Author Archive

Rule 5 Dark Horse: J.D. Martinez

The winter meetings kick off next week in Orlando, and with it comes the tons-of-fun Rule 5 Draft.  Though the increase in its popularity has been coupled with the steady decrease of useful picks, many teams use it to take chances on bounce-back players to fill out a big league bench or bullpen.  There have not been any true impact position players taken for at least 7 years, especially since the change in rules for eligibility a few years ago.  Outfielder J.D. Martinez was removed from the 40-man roster November 20th while putting together an impressive winter league season in Venezuela.  Since then he has done nothing but continue to show an improved look at the plate, and teams that have noticed could take advantage of one of the best value Rule 5 picks in years.

Injuries have taken a toll on Martinez’s big league numbers, with 2011 representing the last season he contributed better than replacement value.  However, he is not far removed from the guy that blasted through the minor leagues to the tune of a .928 OPS, and was considered a lineup building block for the rebuilding Astros just two seasons ago.  Through 81 at-bats in the Venezuelan Winter League, J.D. has torn the cover off the ball to the tune of a .333/.402/.630 line with 6 home runs.  He has undergone some pretty impressive swing improvements since he finished his injury-riddled Major League season, which I will explore further in this article.  Quick synopsis?  J.D. is showing a tremendously better ability to drive the ball to center and right-center fields due to a change in swing path and lower half stability.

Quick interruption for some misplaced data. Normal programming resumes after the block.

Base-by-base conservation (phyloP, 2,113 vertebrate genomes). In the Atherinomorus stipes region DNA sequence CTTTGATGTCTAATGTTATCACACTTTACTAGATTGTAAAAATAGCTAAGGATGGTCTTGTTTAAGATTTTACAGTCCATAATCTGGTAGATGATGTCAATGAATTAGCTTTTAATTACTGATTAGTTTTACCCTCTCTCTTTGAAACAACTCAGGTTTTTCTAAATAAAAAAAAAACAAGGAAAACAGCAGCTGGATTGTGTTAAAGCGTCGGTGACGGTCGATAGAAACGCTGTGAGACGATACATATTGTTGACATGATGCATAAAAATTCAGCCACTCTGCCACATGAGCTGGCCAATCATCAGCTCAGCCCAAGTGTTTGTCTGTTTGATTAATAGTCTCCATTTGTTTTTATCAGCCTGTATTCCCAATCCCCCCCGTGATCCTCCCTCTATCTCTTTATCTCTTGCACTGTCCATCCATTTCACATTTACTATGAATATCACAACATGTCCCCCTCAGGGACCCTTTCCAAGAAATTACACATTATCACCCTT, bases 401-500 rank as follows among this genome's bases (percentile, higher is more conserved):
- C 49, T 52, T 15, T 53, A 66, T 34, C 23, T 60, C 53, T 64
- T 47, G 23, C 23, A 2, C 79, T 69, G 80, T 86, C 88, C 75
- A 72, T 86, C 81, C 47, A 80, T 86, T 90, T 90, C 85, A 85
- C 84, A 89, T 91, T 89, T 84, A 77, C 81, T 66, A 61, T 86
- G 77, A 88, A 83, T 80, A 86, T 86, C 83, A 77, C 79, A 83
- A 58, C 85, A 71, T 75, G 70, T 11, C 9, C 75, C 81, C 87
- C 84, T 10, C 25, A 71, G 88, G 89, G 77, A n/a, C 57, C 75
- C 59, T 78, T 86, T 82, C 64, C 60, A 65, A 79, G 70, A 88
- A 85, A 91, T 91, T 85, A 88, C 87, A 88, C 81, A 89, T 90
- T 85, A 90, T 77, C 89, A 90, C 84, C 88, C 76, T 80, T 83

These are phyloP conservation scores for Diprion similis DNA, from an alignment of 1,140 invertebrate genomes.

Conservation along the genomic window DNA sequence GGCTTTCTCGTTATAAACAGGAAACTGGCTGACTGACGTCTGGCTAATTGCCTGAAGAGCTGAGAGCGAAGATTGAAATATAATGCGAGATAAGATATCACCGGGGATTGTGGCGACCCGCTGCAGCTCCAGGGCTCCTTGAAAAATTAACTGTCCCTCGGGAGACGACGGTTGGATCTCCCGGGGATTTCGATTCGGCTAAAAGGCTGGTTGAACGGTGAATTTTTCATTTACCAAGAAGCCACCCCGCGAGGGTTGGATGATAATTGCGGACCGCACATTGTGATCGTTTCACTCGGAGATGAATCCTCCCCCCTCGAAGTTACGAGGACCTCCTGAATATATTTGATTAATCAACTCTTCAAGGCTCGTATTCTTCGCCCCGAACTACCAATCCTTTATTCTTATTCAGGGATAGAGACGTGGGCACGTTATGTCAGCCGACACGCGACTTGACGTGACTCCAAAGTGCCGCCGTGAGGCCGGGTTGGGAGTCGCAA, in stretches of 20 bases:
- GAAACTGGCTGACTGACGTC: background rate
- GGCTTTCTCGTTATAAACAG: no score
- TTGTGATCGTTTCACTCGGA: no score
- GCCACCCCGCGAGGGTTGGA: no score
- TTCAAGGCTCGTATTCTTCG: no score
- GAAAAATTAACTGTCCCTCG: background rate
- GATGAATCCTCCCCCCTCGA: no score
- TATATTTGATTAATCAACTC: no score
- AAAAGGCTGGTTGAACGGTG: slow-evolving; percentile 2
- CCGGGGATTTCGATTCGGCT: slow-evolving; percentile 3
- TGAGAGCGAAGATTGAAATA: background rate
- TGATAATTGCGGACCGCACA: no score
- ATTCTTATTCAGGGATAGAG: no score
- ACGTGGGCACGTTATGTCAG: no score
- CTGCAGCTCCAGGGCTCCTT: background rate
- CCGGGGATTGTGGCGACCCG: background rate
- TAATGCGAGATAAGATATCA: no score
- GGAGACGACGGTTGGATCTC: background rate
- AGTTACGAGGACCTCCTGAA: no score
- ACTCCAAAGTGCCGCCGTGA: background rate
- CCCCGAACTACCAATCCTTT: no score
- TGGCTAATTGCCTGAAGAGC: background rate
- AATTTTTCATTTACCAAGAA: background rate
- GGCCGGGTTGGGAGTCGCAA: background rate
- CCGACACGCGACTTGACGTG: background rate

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On Jacoby Ellsbury’s Power

Jacoby Ellsbury has shown the ability to be one of the league’s most dynamic offensive players in the cost-controlled portion of his career.  No one would dispute his ability to hit for average or his base running prowess.  Add on top of this his ability to play center field, and you have a marquee player that would make any MLB team better.  As Jeff Sullivan pointed out a couple weeks ago, the perceived disparity between Ellsbury and other speedsters like Michael Bourn lies in the history of his power tool and its potential going forward.  

To me, the questions that must be answered for prospective employers are: 1. Can Ellsbury stay healthy? 2. Is the power still there? and 3. Is the power predicated on getting consistent at bats, or did something change in his body or swing to cause the sudden loss (and appearance) of power?.  I will not try to predict the future of Ellsbury’s health; that’s the job of the trainers and doctors who can see him in person.  Here I would like to analyze the chances of Ellsbury putting up another 30+ home run season by observing the subtle differences in Ellsbury’s swing this year compared to his last fully healthy season in 2011.

First, let’s look for some clues in the batted ball data available for a comparison.  Below are the graphical representations of all the homeruns hit by Ellsbury in 2011 and 2013, courtesy of ESPN’s Hit Tracker:
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Jose Abreu’s Swing